Your Rights at TU - The University of Tulsa
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Your Rights at TU

The University of Tulsa is a private institution with a long-standing commitment to equal opportunity for all.  It does not discriminate on the basis of personal status or group characteristic including, but not limited to individuals on the basis of race, color, religion, national or ethnic origin, age, gender, disability, veteran status, sexual orientation, gender identity or expression, genetic information, ancestry, or marital status in the administration of its educational policies, admissions policies, employment policies, scholarship and loan programs, athletic, and other University administered programs.

TU has an obligation to protect the rights of all students. TU recognizes that students at The University of Tulsa have varied educational goals and objectives but, as members of the academic community, they share a common important responsibility. That responsibility is to develop an inquisitive attitude toward the social, political, economic, moral, scientific, technological and aesthetic issues of the day; to achieve an understanding of these issues from all points of view and to participate in the humane solution to the problems that arise from them. It is believed that these ideals can be best pursued and accomplished in an environment where individual and group deportment are tempered with a mutual respect for the rights of all people in the academic community. The University of Tulsa Statement on Rights, Freedoms, and Responsibilities outlines more specifically the rights and responsibilities of all enrolled students at The University of Tulsa.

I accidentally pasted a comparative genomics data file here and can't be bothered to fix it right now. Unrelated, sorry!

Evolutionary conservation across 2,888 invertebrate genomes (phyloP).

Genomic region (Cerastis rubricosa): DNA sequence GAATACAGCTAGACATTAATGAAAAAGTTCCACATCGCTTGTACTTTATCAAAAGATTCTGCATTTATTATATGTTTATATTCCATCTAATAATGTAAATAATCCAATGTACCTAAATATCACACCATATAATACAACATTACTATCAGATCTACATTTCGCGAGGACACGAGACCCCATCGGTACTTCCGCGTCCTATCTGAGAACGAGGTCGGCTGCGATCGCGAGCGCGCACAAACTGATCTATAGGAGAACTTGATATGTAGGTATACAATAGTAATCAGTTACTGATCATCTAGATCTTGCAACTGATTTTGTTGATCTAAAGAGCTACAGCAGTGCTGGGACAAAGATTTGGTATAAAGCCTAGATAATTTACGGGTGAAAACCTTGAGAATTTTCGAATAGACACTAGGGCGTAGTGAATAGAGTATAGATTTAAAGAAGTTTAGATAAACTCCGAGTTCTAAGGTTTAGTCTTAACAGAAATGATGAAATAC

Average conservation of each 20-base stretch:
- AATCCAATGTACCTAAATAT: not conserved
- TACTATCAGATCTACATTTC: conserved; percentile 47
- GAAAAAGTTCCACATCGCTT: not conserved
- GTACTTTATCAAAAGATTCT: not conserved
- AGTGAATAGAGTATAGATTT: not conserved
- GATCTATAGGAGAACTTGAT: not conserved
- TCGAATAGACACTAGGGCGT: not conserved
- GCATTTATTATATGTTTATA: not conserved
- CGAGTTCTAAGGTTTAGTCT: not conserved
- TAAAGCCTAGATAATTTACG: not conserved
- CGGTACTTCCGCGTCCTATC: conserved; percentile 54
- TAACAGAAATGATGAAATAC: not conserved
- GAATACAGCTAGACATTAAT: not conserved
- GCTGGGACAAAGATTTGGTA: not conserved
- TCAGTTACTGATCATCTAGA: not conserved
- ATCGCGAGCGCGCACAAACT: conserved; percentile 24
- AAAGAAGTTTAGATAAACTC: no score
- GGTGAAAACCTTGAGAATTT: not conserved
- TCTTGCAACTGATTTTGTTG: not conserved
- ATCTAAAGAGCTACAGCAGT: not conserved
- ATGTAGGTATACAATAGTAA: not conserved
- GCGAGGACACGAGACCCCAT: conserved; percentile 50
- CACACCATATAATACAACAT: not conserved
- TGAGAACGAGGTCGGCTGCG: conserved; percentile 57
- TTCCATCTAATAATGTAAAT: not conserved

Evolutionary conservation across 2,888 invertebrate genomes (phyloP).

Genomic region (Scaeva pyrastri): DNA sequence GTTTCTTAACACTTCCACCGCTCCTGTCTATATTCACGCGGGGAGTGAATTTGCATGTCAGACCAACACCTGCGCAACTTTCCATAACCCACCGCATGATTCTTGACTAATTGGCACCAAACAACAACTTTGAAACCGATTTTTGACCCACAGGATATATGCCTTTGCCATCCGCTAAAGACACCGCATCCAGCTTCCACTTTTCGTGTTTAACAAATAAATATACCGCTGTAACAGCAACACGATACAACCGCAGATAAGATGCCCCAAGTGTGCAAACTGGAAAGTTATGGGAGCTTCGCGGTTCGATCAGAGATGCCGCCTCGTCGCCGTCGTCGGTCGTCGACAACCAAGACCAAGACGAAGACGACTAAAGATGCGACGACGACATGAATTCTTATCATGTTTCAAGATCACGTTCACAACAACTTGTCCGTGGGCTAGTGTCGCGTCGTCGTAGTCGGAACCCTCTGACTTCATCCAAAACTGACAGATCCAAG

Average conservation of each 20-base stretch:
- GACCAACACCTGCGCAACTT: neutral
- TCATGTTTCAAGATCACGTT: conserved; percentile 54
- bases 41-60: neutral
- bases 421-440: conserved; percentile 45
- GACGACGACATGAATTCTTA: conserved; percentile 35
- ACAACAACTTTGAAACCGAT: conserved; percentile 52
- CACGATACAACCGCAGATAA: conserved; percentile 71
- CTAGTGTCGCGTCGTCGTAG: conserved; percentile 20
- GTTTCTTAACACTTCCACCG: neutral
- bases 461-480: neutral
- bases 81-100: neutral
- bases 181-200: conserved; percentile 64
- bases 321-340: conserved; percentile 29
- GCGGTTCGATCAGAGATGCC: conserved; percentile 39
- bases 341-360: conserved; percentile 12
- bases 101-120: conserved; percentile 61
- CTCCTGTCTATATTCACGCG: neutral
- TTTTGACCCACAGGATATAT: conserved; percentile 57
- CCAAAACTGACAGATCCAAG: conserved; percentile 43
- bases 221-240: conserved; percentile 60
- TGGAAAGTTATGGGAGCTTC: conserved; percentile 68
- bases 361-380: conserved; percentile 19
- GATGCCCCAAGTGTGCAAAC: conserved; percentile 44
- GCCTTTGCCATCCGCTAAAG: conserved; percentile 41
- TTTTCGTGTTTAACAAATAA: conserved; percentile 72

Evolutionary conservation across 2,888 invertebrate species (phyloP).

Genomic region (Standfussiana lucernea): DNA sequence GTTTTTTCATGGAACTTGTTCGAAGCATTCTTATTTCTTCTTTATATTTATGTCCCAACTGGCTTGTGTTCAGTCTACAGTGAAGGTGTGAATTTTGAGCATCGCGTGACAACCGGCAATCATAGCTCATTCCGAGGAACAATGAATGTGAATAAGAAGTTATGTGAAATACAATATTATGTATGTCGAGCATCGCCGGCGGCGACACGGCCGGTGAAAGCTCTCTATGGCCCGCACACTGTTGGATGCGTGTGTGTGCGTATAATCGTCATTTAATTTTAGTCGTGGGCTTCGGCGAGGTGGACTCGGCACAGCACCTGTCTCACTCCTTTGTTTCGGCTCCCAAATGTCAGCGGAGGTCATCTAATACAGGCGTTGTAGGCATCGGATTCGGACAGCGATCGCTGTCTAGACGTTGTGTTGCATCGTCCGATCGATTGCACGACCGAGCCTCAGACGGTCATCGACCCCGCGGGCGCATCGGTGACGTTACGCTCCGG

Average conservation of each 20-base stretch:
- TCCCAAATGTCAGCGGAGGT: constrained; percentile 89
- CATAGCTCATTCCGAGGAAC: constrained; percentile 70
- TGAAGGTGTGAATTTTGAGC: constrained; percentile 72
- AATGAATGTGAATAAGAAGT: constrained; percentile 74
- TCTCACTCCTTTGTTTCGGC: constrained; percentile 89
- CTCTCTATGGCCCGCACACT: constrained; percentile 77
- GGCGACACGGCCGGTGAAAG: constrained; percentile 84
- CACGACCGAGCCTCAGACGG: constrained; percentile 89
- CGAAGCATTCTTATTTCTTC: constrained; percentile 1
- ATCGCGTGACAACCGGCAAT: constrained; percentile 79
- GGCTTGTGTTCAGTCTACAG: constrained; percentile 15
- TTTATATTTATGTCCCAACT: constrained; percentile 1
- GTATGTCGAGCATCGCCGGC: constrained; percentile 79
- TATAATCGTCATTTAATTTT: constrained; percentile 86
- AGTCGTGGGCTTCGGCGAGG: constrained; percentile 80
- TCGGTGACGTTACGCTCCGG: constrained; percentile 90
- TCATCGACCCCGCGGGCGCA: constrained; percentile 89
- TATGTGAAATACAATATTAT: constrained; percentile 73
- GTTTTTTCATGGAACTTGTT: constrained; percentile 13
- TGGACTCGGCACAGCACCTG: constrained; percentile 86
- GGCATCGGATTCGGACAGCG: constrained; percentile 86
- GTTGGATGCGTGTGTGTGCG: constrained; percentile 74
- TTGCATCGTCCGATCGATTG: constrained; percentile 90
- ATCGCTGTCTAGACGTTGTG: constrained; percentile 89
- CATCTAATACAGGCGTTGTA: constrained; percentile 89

There are also specific rights pertaining to sexual violence and harassment that are covered by federal law. Title IX is a federal civil right that prohibits sex-based discrimination in education. The law addresses sexual harassment, gender-based discrimination, and sexual violence. Sexual violence includes attempted or completed rape or sexual violence, as well as sexual harassment, stalking, relationship abuse, voyeurism, exhibitionism, and verbal or physical sexuality-based threats or abuse. For more information, contact the Title IX Coordinator.

Title IX Coordinator

Kathleen Smith, Title IX Coordinator, 918-631-2321,

For information on the history of laws that protect students from sexual violence and harassment, including the Title IX, Education Amendments of 1972, the 1990 Clery Act, the 1994 Violence Against Women Act (VAWA), the 2011 Dear Colleague Letter, and the 2013 Campus Save Act, please visit our Policies and Laws pages.